My remote network consists of 3 servers (Web, Terminal/Production, Database). All internal users access these three servers using Device CALs from my Terminal Server Licensing pool.
I am about to purchase SQL Server 2005 Standard and install it on the Database server.
The SQL server will be queried/touched by:
- apps on the Web server (not public so concurrency, while important, is not extremely high)
- users on the Terminal server (i.e. from within Microsoft Access via ODBC)
- developers/administrators on the Database server (directly logging in to the server)
From one perspective, I would say that I need 3 Device CALs only: There are but 3 devices which will touch the SQL server within the network, since remote users connect via Terminal Services. Is this scenario realistic?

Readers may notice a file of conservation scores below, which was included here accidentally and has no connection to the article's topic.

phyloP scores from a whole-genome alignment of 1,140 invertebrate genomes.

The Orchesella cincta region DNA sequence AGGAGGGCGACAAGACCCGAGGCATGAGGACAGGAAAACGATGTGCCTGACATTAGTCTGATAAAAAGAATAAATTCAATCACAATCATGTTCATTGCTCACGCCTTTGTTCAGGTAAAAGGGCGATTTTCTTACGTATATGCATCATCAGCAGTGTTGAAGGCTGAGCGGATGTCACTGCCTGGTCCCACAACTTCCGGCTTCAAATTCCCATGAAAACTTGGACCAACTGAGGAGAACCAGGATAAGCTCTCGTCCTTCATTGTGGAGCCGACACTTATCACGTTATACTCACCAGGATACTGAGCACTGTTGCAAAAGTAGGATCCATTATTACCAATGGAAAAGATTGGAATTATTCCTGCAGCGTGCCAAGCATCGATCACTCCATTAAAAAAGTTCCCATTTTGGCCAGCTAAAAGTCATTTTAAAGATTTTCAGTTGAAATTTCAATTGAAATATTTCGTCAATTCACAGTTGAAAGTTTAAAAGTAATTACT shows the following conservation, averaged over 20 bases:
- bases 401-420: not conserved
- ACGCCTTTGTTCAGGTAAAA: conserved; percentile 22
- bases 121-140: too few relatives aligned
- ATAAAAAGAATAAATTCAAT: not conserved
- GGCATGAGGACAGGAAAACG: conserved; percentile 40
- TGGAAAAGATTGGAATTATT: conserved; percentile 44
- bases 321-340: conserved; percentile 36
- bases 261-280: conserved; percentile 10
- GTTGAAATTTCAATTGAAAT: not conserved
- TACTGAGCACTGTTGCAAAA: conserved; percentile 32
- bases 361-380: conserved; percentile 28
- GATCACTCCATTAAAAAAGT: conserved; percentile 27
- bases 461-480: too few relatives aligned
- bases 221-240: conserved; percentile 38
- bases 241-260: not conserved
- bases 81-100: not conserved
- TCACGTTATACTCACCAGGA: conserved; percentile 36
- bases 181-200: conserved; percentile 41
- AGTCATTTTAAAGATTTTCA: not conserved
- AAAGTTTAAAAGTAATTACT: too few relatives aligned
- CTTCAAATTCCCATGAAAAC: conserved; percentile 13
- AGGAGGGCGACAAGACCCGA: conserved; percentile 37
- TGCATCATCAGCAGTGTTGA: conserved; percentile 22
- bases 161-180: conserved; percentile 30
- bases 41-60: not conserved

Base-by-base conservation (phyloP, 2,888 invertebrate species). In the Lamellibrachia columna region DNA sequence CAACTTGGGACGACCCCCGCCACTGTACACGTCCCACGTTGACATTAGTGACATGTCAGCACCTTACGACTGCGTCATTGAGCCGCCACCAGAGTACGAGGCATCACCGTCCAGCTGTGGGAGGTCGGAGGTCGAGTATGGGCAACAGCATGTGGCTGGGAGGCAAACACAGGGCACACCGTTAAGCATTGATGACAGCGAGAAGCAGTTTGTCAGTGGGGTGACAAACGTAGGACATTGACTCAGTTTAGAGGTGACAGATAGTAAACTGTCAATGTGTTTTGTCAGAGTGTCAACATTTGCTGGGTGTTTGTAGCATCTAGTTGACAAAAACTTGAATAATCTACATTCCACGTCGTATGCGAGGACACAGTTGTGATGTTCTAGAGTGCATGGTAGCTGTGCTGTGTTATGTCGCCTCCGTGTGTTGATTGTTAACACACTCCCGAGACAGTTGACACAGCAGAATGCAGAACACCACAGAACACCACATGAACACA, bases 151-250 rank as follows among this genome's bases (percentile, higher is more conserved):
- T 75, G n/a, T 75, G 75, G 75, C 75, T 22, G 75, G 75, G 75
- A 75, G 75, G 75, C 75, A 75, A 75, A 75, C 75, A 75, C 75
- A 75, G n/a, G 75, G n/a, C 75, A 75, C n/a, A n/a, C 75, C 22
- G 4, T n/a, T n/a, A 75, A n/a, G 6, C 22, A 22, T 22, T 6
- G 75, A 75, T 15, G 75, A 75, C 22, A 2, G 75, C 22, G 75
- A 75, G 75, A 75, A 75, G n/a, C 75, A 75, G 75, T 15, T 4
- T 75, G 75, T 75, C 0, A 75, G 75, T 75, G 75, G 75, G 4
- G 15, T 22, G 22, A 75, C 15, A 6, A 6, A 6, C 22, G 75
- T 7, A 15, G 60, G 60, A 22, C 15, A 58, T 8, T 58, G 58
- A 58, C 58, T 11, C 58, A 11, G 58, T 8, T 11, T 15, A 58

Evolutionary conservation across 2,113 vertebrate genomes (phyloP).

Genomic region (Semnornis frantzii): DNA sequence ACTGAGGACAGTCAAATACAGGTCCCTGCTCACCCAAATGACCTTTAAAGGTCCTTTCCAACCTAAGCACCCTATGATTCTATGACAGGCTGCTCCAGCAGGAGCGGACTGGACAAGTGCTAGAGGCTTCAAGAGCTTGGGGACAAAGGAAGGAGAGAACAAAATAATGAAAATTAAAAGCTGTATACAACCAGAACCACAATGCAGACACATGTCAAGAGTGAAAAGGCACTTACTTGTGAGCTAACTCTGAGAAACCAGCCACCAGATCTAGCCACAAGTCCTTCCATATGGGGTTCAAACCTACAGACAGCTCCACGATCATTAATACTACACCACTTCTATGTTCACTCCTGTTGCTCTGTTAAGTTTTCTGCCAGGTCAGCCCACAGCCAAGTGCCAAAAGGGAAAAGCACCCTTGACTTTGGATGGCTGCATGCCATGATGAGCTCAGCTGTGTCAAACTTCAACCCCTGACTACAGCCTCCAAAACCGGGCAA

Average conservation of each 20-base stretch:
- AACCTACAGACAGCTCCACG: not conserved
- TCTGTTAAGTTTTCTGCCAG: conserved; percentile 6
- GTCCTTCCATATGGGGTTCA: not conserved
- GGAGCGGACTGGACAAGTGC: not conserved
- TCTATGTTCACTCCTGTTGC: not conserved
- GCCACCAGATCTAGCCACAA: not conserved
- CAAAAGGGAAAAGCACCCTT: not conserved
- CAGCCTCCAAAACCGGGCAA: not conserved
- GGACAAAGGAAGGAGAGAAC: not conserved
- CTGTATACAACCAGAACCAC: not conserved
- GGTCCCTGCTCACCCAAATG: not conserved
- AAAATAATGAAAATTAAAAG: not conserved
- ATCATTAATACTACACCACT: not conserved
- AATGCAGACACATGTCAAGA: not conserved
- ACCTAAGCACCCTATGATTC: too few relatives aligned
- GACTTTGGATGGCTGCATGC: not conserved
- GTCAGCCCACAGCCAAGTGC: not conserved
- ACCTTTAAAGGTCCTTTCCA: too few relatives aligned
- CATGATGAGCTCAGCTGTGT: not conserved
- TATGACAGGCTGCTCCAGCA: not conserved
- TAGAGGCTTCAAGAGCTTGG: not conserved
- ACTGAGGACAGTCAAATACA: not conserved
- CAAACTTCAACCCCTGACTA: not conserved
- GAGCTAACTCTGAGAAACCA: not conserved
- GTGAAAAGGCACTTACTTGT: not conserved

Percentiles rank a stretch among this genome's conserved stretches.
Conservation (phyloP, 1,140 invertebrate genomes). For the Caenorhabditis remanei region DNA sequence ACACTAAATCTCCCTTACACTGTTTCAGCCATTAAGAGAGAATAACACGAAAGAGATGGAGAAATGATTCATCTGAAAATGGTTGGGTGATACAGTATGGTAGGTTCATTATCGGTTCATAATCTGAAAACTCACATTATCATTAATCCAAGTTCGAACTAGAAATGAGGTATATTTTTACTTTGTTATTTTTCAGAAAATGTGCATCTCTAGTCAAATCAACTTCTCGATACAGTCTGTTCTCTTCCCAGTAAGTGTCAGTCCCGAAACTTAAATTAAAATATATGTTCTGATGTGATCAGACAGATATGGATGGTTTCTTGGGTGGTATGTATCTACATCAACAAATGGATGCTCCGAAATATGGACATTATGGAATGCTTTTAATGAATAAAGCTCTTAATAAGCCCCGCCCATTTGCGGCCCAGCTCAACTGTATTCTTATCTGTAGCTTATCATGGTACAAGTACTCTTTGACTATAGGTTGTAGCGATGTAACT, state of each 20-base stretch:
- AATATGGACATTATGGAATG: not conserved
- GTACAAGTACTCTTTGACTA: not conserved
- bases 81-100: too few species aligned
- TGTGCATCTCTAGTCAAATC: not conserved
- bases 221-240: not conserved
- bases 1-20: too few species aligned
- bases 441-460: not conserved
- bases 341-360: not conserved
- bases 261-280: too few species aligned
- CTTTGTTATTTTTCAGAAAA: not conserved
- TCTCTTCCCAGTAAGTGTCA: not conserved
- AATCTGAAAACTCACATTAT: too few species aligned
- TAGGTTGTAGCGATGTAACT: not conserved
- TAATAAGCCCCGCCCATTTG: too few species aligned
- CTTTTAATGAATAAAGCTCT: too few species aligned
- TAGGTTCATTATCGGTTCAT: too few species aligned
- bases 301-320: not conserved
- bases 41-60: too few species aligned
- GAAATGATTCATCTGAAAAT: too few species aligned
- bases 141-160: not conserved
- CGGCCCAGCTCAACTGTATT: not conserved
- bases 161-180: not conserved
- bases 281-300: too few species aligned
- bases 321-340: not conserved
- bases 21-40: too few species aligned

From another perspective, I could imagine that Microsoft would ignore the local devices in use and look out toward the end-user devices, such as my home PC, even though my actions are routed through a local device. Should I be considering User CALs for this reason?
From a third perspective, I realize that more than one simultaneous query will be passed to SQL Server from, say, multiple concurrent users on the web applications, or multiple users on the Terminal server querying the back-end database, etc. If I am using Device CALs, and knowing the 3 servers within my network (despite the fact that there are multiple external users, both web-based and terminal-based), should I be OK?